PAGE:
• Alabarces, Pablo. Fútbol y Patria. El fútbol y las narrativas de la Nación en la Argentina. 2d ed. Buenos Aires, Argentina: Prometeo Libros, 2007.

    E-mail Citation »

    Sociohistorical analysis of soccer and national identities in 20th-century Argentina. Provides a comprehensive overview of Argentinian soccer spectatorship and constructions of national identity in different periods of the country’s history.

  • Alabarces, Pablo, and María Graciela Rodríguez. Cuestión de Pelotas: Fútbol, deporte, sociedad, cultura. Buenos Aires, Argentina: Atuel, 1996.

    E-mail Citation »

    Pioneering essay on soccer’s social significance in Argentinian communities.

  • Archetti, Eduardo P. Fútbol y ethos. Monografías e informes de investigación 7. Buenos Aires, Argentina: FLASCO, 1984.

    E-mail Citation »

    Pioneering study and brief report on soccer and social structures.

  • Archetti, Eduardo P. Masculinities: Football, Polo, and the Tango in Argentina. Oxford: Berg, 1999.

    E-mail Citation »

    Groundbreaking study on the construction of Argentinian masculinities through team sports and dance.

  • Filho, Mario Rodrigues. O negro no futebol Brasileiro. 4th ed. Rio de Janeiro, Brazil: Mauad Editora, 2003.

    E-mail Citation »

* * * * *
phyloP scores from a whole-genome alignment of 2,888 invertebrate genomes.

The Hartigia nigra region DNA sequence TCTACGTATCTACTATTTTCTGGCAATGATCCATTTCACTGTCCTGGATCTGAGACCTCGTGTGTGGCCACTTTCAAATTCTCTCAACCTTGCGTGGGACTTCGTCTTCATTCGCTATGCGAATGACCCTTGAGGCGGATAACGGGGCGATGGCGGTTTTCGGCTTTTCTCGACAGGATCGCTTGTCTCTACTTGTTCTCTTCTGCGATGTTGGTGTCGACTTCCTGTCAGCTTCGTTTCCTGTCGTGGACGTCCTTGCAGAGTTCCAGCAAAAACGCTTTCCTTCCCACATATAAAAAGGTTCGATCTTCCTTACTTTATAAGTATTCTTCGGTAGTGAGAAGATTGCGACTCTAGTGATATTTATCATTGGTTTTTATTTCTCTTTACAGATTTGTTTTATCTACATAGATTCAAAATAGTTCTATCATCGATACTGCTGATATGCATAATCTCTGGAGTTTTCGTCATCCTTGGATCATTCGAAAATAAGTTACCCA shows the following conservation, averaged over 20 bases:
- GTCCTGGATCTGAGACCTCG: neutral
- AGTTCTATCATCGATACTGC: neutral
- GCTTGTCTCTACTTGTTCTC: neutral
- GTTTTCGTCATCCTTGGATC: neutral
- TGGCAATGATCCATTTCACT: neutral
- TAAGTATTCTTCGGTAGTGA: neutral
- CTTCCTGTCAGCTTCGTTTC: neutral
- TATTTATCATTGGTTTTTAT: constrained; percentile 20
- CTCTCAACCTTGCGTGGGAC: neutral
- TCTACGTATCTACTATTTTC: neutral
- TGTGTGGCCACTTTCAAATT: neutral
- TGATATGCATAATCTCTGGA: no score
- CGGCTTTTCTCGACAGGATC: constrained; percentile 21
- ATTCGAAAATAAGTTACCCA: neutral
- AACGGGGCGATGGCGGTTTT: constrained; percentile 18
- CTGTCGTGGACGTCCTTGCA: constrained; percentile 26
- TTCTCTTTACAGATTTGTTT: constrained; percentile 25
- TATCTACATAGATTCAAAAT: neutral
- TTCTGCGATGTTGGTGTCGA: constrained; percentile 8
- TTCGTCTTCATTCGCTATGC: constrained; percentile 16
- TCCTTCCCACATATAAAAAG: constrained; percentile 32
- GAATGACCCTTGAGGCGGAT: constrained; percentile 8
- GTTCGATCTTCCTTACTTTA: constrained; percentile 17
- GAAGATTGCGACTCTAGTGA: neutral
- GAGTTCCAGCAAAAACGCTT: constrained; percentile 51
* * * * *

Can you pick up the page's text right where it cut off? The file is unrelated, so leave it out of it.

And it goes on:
Classic essay on the racial integration of soccer in Brazil and the history of the sport in the country. Originally published in 1947.

  • Galeano, Eduardo. El fútbol a sol y a sombra. Madrid: Siglo XXI de España, 1995.

    E-mail Citation »

    Classic essay on soccer “grand theater,” its protagonists, spectators, and connections with media and society at large.

  • Leite Lopes, Jose Sergio. “The Brazilian Style of Football and Its Dilemmas.” In Football Cultures and Identities. Edited by Gary Armstrong and Richard Giulianotti. London: Macmillan, 1999.

    DOI: 10.1057/9780230378896E-mail Citation »

    Study on the different ways in which playing styles are associated with Brazilian national identity.

  • Lever, Janet. Soccer Madness: Brazil’s Passion for the World’s Most Popular Sport. Longrove, IL: Waveland, 1995.

    E-mail Citation »

    Model analysis of Brazilians’ unique attachment to soccer in the late 20th century.

back to top

Users without a subscription are not able to see the full content on this page. Please subscribe or login.

How to Subscribe

Oxford Bibliographies Online is available by subscription and perpetual access to institutions. For more information or to contact an Oxford Sales Representative click here.

Article

Up

Down